Duval School Board holds firm on mask policy and criteria used to lift it
Florida Times-Union | By Emily Bloch | October 11, 2021
The Duval County school board is holding firm on its mask mandate.
On Monday, the board met to go over criteria used to measure if the mandate should stay in effect and discuss potential changes.
But based on advice from the Office of General Counsel — that the school board is involved in multiple lawsuits regarding its existing mask policy — the board opted not to discuss details during a public meeting until its own litigation team was more informed.
“Our litigation team with the Office of General Counsel advised us against having much public discussion,” board chairwoman Elizabeth Andersen said in a media gaggle after the meeting. She added that legal counsel will meet with board members individually and that a potential shade (closed) meeting could occur down the line if necessary.
The school board is participating in a lawsuit along with other school districts deemed non-compliant on the basis of home rule and autonomy when it comes to devising safety policies in their respective areas.
“The principle of home rule is a critical aspect of constitutional law,” said local Government Law Attorney Chris Hand, who is not involved with the local lawsuits but spoke during the public comment portion.
School board announces decision to cut mask mandate talks an hour before scheduled start
The board adjourned the workshop portion of its meeting (with board members Lori Hershey and Charlotte Joyce voting against ending the meeting) and used the time set aside for its subsequent special meeting to entertain public comment and adjourn after.
That decision, about an hour ahead of the special meeting, left some parents frustrated.
Melissa Bernhardt, a community member who is also part of the local Moms for Liberty group, said she felt “duped” by the board pulling back on making decisions at the last minute Monday after sitting through its morning workshops and meetings for several hours.
“I am appalled at the school board for not being able to do their job today,” she said. “We came here to listen to a discussion announced by public hearing for the board to discuss these unethical standards.”
She added that she doesn’t feel like the district’s two criteria to lift the mask mandate will be met in a reasonable period of time.
Still, not all parents or community members are upset about the mask policy sticking around for now.
Leah Kennelly said masks are a “small sacrifice” to keep the community safe.
“Parents tend to be quiet when they are content and very loud when they are angry,” she said, expressing her gratitude for the mandate. Other parents, expressed similar sentiments.
The public comments were largely polarized with people speaking in support of the mandate wearing masks themselves and sitting spread out while people against the mandate unmasked and sitting next to each other, disregarding the district’s taped barricades to encourage social distancing.
“It has been a really interesting conversation … there’s a lot of divisiveness,” Andersen said. “I don’t think that’s something that ends, but if we’re having healthy conflict … we compromise and we work together to get to the right spot for the students we serve.”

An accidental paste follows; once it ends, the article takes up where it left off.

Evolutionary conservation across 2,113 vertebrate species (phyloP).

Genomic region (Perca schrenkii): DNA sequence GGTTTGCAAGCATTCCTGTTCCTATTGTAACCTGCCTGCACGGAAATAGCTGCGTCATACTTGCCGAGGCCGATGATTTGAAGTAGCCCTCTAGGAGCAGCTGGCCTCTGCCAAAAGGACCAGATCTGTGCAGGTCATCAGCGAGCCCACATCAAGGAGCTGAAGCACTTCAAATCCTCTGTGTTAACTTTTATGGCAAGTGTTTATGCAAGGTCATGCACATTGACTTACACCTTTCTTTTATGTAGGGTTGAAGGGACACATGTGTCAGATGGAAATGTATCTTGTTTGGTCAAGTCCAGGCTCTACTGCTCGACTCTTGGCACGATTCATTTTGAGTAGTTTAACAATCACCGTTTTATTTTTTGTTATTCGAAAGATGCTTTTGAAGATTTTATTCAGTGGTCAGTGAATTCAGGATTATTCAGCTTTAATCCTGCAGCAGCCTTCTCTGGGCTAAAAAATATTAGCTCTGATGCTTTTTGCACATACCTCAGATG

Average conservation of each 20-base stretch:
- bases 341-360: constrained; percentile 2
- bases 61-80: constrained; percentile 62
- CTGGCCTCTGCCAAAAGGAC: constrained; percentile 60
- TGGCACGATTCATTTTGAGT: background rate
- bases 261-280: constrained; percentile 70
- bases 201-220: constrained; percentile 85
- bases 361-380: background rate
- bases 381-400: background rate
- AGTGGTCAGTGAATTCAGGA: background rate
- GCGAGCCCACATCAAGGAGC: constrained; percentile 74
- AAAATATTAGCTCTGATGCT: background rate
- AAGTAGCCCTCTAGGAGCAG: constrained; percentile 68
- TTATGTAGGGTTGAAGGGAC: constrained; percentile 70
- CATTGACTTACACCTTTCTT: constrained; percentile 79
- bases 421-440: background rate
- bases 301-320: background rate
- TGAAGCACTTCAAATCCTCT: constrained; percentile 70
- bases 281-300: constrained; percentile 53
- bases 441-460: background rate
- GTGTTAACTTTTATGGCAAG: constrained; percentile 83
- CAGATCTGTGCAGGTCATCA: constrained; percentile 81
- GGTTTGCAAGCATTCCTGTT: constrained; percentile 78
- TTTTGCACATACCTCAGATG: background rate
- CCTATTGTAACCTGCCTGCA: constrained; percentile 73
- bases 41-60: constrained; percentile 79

What is the threshold to lift the mask mandate?
Currently, the threshold that would justify discontinuing the district’s mask policy is based on two data points provided by the local health department that would deem the city’s community spread as “moderate”:
- Jacksonville’s rolling seven-day positivity rate declines to 7.99 percent
- Jacksonville’s rolling seven-day new case count declines to 49.99 or fewer
Weekly health department data, which is released on Thursdays, shows the first piece of criteria — the city’s positivity rate — has been met. Currently, Duval County’s positivity rate is 5.3 percent. But the second piece of criteria, a smaller new case count, remains with a current seven-day new case average still being classified as “high” with 90.4 new cases.
Health department officials say the two data points go hand-in-hand with one another and if the positivity rate has declined, the new case count will also eventually dip. Projections Superintendent Diana Greene said the health department estimates that the new case count could hit the 49.99 mark or fewer by December.
Dr. Jeff Goldhagen, Professor and Chief, Division of Community and Societal Pediatrics, University of Florida College of Medicine Jacksonville spoke during the meeting’s public comment portion.
He voiced his support for the mask mandate staying in place within Duval Schools.
“Now is not the time to pull back, but to continue mitigation,” he said. Goldhagen compared COVID-19 safety to how agencies prepare for forest fires. He said it’s important for the school board to stay the course.
It’s possible that the longer Duval Schools maintains its mask mandate — only offering a medical opt-out — the more funding the school district could potentially lose out on, based on a Florida Board of Education meeting last week where state Education Commissioner Richard Corcoran’s recommendation to withhold money from “non-compliant” school districts passed.
But Andersen said the state’s sanctions won’t be part of the reason the district changes its course.
“We continue to stand by the policy we created a few weeks ago. State sanctions are not a part of the conversations right now,” she said. “We are committed to being able to lift the mandate when it’s safe.”